Bloomberg files paperwork to run for president

Bloomberg files paperwork to run for president

Michael BloombergMichael Rubens BloombergBloomberg, Steyer focus on climate change in effort to stand out I'm a conservative against Citizens United Trump scrambles to defend pre-existing conditions record amid ObamaCare lawsuit MORE is inching closer to a 2020 presidential run, filing an official statement of candidacy on Thursday with the Federal Election Commission (FEC).

The filing isn’t a definitive sign that Bloomberg will seek the Democratic presidential nomination next year and an aide to the former New York City mayor told The Hill that he has not yet made a final decision on whether to launch a campaign.

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But, the aide added, filing a statement of candidacy with the FEC was “another step towards running.”

The filing is likely to stir consternation in the Democratic primary field, which has seen its number of candidates increase in recent weeks. Former Massachusetts Gov. Deval PatrickDeval PatrickPatrick backs reparations in unveiling 'Equity Agenda for Black Americans' Buttigieg to attend MLK Day event in South Carolina after facing criticism Deval Patrick knocks lack of diversity in Democratic debate MORE announced last week that he would mount an eleventh-hour bid for the party’s nomination, and Bloomberg has already taken steps to get on the ballot in a handful of states, including Alabama, Arkansas and Tennessee.  

Both Bloomberg and Patrick ruled out presidential campaigns last winter with Patrick citing family as his reason for punting on a White House run and Bloomberg deciding against a campaign after coming to the conclusion that former Vice President Joe BidenJoe BidenSanders apologizes to Biden for supporter's op-ed Jayapal: 'We will end up with another Trump' if the US doesn't elect progressive White House appoints GOP House members to advise Trump's impeachment team MORE would prove to be too formidable a primary opponent.

That calculus has changed in recent months, however, as Biden has seen his once-clear frontrunner status erode. Polls currently show a fluid race between the top four candidates: Biden, Sen. Bernie SandersBernie SandersSanders apologizes to Biden for supporter's op-ed Jayapal: 'We will end up with another Trump' if the US doesn't elect progressive Former health insurance executive: Current system is bankrupting country MORE (I-Vt.), Sen. Elizabeth WarrenElizabeth Ann WarrenJayapal: 'We will end up with another Trump' if the US doesn't elect progressive Former health insurance executive: Current system is bankrupting country The American disease and death bowls MORE (D-Mass.) and South Bend, Ind., Mayor Pete ButtigiegPeter (Pete) Paul ButtigiegJayapal: 'We will end up with another Trump' if the US doesn't elect progressive Former health insurance executive: Current system is bankrupting country Biden leads Democratic primary field in Iowa: poll MORE.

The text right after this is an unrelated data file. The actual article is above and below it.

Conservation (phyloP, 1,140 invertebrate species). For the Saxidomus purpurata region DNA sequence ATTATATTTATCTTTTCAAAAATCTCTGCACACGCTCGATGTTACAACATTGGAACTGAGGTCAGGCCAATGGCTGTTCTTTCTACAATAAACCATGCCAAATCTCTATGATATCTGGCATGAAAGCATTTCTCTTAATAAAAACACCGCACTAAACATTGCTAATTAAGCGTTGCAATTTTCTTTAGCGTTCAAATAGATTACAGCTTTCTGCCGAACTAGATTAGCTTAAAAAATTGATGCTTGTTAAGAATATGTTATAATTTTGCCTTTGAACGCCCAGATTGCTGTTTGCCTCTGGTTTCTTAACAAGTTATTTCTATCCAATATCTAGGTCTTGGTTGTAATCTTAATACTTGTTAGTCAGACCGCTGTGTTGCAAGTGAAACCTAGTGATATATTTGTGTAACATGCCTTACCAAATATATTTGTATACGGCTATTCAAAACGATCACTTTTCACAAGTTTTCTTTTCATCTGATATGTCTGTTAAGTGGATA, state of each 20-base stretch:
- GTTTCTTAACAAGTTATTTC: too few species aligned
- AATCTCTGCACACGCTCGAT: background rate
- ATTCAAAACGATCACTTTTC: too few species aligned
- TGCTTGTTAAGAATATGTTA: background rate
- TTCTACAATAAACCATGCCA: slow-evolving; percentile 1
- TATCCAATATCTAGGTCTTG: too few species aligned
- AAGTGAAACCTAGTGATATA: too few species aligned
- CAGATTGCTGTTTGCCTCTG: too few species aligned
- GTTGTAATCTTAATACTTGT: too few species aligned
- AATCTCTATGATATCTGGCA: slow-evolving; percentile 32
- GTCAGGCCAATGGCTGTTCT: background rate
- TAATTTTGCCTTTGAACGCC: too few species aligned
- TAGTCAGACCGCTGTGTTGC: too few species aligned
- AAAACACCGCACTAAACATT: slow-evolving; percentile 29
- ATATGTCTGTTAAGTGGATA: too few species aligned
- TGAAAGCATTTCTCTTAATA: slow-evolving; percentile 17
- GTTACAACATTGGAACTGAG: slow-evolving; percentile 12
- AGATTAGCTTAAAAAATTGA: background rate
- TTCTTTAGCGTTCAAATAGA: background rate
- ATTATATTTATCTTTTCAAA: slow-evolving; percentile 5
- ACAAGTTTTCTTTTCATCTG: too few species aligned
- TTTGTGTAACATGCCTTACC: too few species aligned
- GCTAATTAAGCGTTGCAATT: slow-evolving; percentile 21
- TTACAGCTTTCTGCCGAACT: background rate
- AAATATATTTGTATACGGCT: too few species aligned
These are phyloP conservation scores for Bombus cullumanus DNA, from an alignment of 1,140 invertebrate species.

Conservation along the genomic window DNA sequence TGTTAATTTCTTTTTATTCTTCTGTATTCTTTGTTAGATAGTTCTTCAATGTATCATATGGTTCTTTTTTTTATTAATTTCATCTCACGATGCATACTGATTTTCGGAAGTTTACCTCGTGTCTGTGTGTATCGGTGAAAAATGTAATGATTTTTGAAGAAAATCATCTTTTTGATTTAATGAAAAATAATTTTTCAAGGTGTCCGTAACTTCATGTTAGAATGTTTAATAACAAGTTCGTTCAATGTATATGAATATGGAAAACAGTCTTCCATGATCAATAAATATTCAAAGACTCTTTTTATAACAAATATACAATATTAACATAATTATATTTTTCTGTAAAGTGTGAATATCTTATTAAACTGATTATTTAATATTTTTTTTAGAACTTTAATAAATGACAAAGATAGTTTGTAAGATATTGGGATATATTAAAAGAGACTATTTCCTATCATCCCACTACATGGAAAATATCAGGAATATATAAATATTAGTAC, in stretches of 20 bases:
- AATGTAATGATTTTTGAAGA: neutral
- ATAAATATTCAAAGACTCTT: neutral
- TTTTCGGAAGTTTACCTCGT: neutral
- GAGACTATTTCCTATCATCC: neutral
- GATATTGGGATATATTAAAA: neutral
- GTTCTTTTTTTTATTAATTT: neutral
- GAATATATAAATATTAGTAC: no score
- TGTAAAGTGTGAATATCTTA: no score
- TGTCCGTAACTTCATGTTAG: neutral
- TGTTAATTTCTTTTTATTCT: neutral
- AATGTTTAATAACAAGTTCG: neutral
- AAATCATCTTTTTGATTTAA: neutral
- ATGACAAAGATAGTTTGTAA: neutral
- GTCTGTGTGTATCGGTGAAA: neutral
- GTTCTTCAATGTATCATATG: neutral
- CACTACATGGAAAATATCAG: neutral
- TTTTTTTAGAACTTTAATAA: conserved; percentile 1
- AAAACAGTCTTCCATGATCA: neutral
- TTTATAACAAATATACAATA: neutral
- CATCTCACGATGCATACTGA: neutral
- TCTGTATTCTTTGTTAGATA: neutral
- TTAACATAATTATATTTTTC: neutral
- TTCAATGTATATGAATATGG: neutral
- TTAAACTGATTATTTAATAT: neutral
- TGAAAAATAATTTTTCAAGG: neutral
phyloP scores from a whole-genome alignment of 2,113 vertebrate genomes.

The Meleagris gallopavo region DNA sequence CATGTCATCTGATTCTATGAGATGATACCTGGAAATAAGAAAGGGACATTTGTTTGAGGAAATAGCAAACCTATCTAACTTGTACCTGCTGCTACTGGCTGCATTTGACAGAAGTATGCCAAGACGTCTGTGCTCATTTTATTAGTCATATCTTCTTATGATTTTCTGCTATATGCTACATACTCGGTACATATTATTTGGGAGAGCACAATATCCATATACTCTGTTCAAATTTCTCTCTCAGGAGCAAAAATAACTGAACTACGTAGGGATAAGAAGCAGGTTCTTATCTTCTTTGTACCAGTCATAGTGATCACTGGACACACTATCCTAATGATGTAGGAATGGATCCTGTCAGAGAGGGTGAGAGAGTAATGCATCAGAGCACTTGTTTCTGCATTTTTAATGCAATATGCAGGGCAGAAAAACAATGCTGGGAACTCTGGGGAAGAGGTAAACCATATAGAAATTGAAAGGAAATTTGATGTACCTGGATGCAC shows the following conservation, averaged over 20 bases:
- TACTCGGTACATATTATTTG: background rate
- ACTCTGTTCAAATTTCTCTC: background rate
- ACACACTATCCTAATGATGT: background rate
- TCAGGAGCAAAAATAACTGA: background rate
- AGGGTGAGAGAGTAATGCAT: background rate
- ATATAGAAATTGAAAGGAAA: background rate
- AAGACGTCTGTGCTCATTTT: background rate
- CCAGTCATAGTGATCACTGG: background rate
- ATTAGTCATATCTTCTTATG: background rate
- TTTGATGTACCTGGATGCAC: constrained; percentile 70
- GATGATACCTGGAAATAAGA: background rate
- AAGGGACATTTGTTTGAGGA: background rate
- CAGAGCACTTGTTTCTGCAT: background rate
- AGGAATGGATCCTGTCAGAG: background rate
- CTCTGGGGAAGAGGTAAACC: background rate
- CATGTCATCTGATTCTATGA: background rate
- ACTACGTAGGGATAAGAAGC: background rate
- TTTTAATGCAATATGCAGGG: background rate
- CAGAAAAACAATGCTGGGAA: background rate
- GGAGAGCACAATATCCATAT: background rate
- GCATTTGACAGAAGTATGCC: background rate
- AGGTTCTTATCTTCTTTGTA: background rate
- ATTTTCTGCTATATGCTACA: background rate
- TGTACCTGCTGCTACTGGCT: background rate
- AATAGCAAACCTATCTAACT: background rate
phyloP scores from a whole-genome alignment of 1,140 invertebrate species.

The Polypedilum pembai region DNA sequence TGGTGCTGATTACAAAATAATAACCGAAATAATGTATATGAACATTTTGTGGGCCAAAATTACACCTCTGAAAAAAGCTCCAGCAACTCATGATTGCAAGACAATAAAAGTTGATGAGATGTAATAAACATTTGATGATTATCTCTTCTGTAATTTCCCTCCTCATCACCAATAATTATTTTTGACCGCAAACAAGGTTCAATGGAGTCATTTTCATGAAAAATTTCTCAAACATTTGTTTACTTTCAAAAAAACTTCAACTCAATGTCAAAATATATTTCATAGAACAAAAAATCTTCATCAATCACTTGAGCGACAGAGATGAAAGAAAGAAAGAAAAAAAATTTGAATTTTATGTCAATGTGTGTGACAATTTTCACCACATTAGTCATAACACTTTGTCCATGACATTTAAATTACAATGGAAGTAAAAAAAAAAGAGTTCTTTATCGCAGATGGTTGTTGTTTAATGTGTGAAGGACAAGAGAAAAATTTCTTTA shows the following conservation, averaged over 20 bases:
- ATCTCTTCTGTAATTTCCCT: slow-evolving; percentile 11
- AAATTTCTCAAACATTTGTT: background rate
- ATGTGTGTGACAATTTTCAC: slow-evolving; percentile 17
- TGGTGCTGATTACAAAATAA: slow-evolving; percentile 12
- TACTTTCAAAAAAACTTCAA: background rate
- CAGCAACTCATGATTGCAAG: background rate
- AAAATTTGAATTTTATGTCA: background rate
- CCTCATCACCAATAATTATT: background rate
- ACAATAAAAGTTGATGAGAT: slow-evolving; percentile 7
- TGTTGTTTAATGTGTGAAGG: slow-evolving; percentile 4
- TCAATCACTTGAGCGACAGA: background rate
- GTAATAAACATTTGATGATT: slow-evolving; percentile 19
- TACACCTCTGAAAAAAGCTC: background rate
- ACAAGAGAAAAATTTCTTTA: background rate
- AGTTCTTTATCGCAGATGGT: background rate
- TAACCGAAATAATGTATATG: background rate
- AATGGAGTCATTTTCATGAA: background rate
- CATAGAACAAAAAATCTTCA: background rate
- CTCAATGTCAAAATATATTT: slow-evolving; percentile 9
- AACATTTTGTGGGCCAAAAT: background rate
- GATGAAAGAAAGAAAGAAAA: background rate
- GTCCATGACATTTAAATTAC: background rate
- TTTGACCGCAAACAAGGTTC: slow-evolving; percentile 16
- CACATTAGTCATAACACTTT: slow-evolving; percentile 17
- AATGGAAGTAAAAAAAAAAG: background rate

Some Democratic leaders and party elites have grown anxious in recent months about the field of candidates, worrying that no one in the current lineup will be able to defeat President TrumpDonald John TrumpSanders apologizes to Biden for supporter's op-ed Jayapal: 'We will end up with another Trump' if the US doesn't elect progressive Democrats: McConnell impeachment trial rules a 'cover up,' 'national disgrace' MORE in 2020. Bloomberg’s advisers have made the argument that there is still room in the primary contest for a moderate that they see as more electable than the current slate of candidates.

While he has yet to make a final decision on a presidential run, Bloomberg has already started spending money on 2020. He is launching a $100 million digital ad campaign attacking Trump in crucial battleground states and is expected to spend between $15 million and $20 million on voter registration efforts.

If he ultimately decides to mount a bid for the White House, Bloomberg is expected to forego a campaign in the four early primary and caucus states that have historically defined presidential nominating contests and will instead double down on delegate-rich Super Tuesday states like California.

“If we run, we are confident we can win in states voting on Super Tuesday and beyond, where we will start on an even footing,” Howard Wolfson, a longtime adviser to Bloomberg, said earlier this month.

Updated at 1:49 p.m.